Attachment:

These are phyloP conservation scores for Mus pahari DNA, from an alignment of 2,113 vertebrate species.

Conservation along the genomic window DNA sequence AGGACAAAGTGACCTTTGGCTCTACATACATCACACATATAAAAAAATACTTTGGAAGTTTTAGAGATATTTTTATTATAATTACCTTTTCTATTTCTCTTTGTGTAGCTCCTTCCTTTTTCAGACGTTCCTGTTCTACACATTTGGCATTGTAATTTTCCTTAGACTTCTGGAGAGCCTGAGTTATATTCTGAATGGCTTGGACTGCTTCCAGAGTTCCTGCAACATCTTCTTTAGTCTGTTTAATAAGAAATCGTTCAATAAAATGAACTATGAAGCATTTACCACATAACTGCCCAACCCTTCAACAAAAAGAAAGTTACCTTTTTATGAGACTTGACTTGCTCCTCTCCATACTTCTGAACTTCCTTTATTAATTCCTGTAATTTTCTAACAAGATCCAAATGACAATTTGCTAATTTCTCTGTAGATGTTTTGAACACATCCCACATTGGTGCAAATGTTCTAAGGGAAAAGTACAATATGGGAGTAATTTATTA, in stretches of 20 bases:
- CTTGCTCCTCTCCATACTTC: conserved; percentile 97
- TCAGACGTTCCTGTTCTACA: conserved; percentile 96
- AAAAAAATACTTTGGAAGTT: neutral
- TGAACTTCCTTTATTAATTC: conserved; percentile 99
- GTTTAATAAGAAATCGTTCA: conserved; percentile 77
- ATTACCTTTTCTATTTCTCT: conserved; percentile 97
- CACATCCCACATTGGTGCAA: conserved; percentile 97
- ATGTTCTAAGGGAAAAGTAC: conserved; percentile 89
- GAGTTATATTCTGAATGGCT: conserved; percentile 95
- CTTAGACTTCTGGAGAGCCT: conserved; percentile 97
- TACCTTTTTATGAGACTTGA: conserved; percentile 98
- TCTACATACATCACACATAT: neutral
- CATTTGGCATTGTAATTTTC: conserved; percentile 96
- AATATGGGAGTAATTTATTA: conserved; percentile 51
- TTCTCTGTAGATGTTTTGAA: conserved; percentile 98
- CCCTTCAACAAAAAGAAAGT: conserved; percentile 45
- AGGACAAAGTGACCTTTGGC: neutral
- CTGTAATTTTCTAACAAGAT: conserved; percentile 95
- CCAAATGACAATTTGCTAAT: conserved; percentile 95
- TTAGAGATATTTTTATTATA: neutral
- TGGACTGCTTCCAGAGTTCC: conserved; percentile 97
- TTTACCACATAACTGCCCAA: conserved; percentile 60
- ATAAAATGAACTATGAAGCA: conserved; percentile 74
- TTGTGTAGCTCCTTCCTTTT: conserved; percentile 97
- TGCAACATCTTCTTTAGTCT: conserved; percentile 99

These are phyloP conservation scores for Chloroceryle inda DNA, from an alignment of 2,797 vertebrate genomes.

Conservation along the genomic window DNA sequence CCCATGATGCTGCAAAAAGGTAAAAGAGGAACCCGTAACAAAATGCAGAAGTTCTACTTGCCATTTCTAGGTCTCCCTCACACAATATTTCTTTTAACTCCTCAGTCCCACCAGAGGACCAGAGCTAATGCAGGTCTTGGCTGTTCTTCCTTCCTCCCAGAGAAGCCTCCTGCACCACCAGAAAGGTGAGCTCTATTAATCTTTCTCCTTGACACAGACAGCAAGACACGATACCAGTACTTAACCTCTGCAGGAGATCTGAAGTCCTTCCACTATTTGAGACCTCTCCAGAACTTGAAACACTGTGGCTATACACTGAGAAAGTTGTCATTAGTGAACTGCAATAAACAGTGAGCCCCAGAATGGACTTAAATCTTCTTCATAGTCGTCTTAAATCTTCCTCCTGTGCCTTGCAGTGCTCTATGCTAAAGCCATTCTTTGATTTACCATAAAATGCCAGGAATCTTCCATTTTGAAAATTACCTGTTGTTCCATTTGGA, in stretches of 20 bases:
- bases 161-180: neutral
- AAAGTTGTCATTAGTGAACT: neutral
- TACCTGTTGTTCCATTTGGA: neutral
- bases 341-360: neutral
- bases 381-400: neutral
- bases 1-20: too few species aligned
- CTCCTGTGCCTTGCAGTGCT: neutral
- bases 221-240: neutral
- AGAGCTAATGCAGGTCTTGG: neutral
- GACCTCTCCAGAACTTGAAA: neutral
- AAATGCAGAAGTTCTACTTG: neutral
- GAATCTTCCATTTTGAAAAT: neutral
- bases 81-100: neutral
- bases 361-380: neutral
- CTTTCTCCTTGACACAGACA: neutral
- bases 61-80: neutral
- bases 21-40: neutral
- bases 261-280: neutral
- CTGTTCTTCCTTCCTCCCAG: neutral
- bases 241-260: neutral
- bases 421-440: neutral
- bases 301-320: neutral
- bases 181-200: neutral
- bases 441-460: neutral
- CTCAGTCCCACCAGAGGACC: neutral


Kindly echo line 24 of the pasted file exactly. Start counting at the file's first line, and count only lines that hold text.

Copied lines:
- TTTACCACATAACTGCCCAA: conserved; percentile 60